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July 2013 Celestial Calendar

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#1 Dave Mitsky

Dave Mitsky

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Posted 30 June 2013 - 11:34 AM

July Celestial Calendar by Dave Mitsky

All times, unless otherwise noted, are UT (subtract four hours and, when appropriate, one calendar day for EDT)

7/1 The Curtiss Cross, an X-shaped illumination effect located between the craters Parry and Gambart, is predicted to occur at 23:33
7/2 Pluto (magnitude 14.0, apparent size 0.1") is at opposition at 1:00
7/3 Venus lies within the boundaries of the bright open cluster M44 (the Beehive or Praesepe) in Cancer at 19:00
7/5 Venus is at its greatest heliocentric latitude north today; the Earth is at aphelion (152,097,427 kilometers or 94,508,959 miles from the Sun) at 15:00; Jupiter is 1.1 degrees south of the bright open cluster M35 in Gemini at 21:00
7/6 Mars is 4 degrees north of the Moon at 12:00
7/7 The Moon is at apogee, subtending 29'24" from a distance of 406,490 kilometers (252,581 miles), at 1:00
7/8 New Moon (lunation 1120) occurs at 7:14
7/9 Saturn is stationary at 4:00; Mercury is in inferior conjunction at 19:00
7/10 Venus is 7 degrees north of the Moon at 23:00
7/15 The Lunar X, also known as the Werner or Purbach Cross, an X-shaped illumination effect involving various rims and ridges between the craters La Caille, Blanchinus, and Purbach, is predicted to occur at 7:46
7/16 First Quarter Moon occurs at 3:18; the Moon is 0.3 degree north of the first-magnitude star Spica (Alpha Virginis), with an occultation occurring in the northwestern portion of South America, southern Central America, the Galapagos and Hawaiian Islands, and the northern Pacific Ocean, at 4:00; Mars is 0.4 degree south of M35 at 20:00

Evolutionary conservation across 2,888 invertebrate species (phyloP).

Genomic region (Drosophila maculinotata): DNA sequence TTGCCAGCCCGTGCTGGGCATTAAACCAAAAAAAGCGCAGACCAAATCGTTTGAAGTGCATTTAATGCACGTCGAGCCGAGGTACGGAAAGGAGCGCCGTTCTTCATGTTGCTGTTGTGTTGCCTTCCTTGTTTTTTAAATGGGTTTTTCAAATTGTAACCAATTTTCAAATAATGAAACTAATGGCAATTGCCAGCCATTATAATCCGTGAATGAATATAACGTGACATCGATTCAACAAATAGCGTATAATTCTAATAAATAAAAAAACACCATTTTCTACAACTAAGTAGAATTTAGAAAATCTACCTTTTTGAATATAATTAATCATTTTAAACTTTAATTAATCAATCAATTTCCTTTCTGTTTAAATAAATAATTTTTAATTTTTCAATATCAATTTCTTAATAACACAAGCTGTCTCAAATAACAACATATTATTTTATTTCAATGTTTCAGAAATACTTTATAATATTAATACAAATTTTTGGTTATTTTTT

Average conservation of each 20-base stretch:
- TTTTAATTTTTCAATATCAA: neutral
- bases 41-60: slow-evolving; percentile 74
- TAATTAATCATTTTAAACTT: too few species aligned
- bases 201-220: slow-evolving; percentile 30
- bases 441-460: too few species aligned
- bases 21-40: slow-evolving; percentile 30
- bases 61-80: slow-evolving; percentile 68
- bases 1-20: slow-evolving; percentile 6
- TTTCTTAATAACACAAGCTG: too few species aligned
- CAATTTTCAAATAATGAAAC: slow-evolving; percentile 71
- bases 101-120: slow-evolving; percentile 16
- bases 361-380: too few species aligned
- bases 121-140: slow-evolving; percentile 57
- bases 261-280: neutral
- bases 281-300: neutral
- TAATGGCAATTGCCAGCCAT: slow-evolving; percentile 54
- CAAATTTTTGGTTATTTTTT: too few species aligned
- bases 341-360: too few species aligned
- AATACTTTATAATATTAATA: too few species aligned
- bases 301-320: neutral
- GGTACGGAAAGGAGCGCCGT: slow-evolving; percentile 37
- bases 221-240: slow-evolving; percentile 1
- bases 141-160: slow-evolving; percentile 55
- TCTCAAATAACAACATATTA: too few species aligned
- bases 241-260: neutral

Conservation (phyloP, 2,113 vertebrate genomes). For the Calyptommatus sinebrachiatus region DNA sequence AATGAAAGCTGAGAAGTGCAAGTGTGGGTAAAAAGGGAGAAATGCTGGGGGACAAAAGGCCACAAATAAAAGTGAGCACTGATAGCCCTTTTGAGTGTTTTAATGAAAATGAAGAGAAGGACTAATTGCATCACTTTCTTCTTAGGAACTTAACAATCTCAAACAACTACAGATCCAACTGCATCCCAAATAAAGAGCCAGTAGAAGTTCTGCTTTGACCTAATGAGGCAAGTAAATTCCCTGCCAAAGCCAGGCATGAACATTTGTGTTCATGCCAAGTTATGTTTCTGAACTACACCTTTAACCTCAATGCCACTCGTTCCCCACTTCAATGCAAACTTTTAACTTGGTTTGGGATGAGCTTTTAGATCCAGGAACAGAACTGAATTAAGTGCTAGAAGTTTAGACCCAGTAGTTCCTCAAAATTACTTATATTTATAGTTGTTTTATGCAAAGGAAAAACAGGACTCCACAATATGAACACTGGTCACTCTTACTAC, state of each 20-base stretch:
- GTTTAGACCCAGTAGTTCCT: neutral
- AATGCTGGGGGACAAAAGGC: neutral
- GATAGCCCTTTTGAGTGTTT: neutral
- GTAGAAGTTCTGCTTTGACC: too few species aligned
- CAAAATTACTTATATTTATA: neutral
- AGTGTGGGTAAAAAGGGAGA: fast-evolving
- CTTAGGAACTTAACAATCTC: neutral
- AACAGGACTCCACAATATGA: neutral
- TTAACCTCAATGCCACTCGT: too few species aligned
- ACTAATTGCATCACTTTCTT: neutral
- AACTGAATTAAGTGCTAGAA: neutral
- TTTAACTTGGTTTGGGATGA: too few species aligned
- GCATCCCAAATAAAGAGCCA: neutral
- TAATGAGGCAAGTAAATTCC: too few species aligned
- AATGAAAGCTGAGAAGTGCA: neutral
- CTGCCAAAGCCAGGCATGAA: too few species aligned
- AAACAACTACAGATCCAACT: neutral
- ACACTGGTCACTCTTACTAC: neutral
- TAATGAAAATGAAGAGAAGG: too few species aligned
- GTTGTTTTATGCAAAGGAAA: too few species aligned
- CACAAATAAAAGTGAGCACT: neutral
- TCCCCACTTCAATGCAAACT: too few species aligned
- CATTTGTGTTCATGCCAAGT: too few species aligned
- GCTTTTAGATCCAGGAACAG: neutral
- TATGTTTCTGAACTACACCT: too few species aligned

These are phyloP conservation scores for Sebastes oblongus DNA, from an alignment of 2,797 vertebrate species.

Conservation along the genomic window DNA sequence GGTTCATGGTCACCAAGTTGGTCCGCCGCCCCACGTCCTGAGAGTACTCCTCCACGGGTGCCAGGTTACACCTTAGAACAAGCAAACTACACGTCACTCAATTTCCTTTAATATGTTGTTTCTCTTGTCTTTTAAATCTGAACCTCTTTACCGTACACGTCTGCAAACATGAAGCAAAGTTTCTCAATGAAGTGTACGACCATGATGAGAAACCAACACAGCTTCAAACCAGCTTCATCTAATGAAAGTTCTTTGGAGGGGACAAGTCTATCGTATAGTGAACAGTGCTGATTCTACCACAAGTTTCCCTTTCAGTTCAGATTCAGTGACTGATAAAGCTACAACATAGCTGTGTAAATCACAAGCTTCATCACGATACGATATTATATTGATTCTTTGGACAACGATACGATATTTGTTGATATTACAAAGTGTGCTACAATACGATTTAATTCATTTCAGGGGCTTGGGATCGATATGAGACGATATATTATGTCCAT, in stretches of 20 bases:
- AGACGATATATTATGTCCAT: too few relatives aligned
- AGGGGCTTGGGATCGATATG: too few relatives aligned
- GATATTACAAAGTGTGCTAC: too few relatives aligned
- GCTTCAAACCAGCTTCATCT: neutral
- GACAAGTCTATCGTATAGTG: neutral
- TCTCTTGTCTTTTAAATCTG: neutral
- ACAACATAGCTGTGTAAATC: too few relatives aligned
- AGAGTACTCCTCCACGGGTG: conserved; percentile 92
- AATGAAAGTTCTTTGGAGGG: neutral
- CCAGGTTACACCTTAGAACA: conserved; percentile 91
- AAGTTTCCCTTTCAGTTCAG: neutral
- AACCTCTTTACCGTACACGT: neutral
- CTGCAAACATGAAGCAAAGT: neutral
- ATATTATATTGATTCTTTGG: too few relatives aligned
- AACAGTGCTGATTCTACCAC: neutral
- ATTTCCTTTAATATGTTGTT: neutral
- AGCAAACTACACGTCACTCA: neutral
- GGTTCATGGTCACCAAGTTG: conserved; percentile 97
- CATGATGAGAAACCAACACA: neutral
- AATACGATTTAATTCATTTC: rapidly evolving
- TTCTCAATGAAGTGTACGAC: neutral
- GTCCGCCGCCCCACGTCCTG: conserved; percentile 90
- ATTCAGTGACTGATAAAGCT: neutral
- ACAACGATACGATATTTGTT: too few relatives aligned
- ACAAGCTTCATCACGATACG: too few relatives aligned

7/17 Saturn is 3 degrees north of the Moon at 1:00
7/18 Uranus is stationary, with retrograde (western) motion to begin, at 0:00
7/20 Asteroid 8 Flora (magnitude 8.7) is at opposition at 1:00; Mercury is stationary at 14:00
7/21 The Moon is at perigee, subtending 33'20" from a distance of 358,400 kilometers (222,702 miles), at 20:00
7/22 Venus is 1.2 degrees north of the first-magnitude star Regulus (Alpha Leonis) at 4:00; Mars is 0.8 degree north of Jupiter at 5:00; Full Moon, known as the Hay or Thunder Moon, occurs at 18:16
7/25 Neptune is 6 degrees south of the Moon at 6:00
7/27 Uranus is 3 degrees south of the Moon at 22:00
7/29 The Southern Delta Aquarid meteor shower (15 per hour) peaks at 3:00; Last Quarter Moon occurs at 17:43
7/30 Mercury is at greatest western elongation (20 degrees) at 9:00
7/31 The Curtiss Cross, an X-shaped illumination effect located between the craters Parry and Gambart, is predicted to occur at 10:33

Friedrich Bessel was born this month. The first photograph of a star, namely Vega, was taken on July 17, 1850. The first photograph of a total solar eclipse was taken on July 28, 1851.